Canku Ota Logo

Canku Ota

Canku Ota Logo

(Many Paths)

An Online Newsletter Celebrating Native America


March 20, 2004 - Issue 109


pictograph divider


Woman, Children Maintain Dancing Legacy

by Mary Pickett of the Billings Gazette Staff
credits: James Woodcock/Gazette Staff
Cora Chandler, president of the Montana State University-Billings Intertribal Indian Club, and her children, Shylon, left, and Anika, right, will dance at the club’s powwow at MetraPark March 26 and 27

Cora Chandler, president of the Montana State University-Billings Intertribal Indian Club, and her children, Shylon, left, and Anika, right, will dance at the club’s powwow at MetraPark March 26 and 27The gift of an intricately beaded dress kept Cora Chandler dancing.

Growing up on the Fort Belknap Reservation, Chandler began American Indian dancing with she was 4.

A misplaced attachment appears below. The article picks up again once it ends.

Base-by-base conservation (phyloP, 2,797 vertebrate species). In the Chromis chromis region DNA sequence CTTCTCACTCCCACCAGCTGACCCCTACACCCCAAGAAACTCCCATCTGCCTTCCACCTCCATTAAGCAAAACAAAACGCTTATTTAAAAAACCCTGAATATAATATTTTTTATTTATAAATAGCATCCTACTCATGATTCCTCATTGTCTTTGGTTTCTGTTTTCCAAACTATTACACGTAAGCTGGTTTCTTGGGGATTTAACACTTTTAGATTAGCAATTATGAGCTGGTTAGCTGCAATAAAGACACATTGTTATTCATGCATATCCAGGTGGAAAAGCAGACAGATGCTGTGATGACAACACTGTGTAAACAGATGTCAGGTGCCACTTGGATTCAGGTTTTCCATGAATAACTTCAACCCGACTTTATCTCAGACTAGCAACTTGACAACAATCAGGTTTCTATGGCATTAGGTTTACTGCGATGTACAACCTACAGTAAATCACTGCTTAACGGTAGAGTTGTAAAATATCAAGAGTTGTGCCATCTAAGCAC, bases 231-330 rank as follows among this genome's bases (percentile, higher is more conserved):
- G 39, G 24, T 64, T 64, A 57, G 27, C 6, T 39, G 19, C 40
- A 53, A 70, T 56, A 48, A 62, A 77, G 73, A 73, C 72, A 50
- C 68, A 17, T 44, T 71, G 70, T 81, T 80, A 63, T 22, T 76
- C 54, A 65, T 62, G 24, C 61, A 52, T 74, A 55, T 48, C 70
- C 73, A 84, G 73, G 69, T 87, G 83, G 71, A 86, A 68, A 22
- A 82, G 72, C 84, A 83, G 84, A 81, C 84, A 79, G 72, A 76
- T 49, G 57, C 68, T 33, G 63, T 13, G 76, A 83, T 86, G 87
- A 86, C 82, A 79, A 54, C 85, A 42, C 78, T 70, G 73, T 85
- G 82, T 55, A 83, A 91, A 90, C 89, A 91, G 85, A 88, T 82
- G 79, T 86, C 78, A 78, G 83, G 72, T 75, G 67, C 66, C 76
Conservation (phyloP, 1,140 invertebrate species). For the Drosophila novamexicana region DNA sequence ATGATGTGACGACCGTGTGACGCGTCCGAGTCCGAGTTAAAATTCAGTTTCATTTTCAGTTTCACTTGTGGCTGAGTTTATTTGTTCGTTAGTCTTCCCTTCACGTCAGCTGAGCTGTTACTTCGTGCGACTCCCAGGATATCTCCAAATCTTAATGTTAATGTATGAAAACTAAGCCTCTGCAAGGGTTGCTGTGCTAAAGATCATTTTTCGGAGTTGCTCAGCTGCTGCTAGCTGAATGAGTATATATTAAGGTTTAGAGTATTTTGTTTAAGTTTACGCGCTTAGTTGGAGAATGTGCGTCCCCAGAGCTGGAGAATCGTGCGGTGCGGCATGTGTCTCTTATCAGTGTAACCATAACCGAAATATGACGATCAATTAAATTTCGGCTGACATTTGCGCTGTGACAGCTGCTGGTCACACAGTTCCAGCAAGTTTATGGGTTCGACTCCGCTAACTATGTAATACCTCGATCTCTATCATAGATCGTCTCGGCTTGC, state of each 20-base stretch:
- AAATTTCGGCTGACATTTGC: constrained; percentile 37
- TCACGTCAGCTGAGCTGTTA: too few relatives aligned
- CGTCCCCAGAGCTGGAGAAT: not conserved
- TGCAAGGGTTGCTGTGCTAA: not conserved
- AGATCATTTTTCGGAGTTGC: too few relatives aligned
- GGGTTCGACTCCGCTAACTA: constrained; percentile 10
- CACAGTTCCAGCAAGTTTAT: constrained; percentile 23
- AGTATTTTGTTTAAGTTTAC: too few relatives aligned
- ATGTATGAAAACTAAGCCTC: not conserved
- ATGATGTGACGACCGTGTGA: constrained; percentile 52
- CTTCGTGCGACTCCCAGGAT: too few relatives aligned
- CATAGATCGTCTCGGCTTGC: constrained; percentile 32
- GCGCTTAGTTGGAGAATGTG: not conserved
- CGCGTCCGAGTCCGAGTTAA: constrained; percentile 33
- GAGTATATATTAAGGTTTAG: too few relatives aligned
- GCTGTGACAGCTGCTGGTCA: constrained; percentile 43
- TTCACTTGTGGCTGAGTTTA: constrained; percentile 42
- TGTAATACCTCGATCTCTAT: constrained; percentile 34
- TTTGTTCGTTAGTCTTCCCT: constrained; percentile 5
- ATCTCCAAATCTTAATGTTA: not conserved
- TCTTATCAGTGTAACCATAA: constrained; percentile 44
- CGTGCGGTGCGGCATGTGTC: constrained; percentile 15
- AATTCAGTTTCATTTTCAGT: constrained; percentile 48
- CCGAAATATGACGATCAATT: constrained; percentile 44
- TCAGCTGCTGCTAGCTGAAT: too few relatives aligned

Cora and her family would attend powwows with her grandfather, George Chandler Sr. The elder Chandler, a veteran of World War II, served on powwow color guards, requiring him to attend the entire celebration from presentation to retiring of the colors.

Cora learned to dance because she saw how proud her grandfather was of her. Eventually, she danced because it made her happy, and it was a way of sharing Gros Ventre tribal traditions with her family.

"It makes you feel so good," she said.

In addition to the emotional rewards of dancing, it also is a good aerobic workout, said Chandler, a former high school basketball player who still is a member of an intramural team.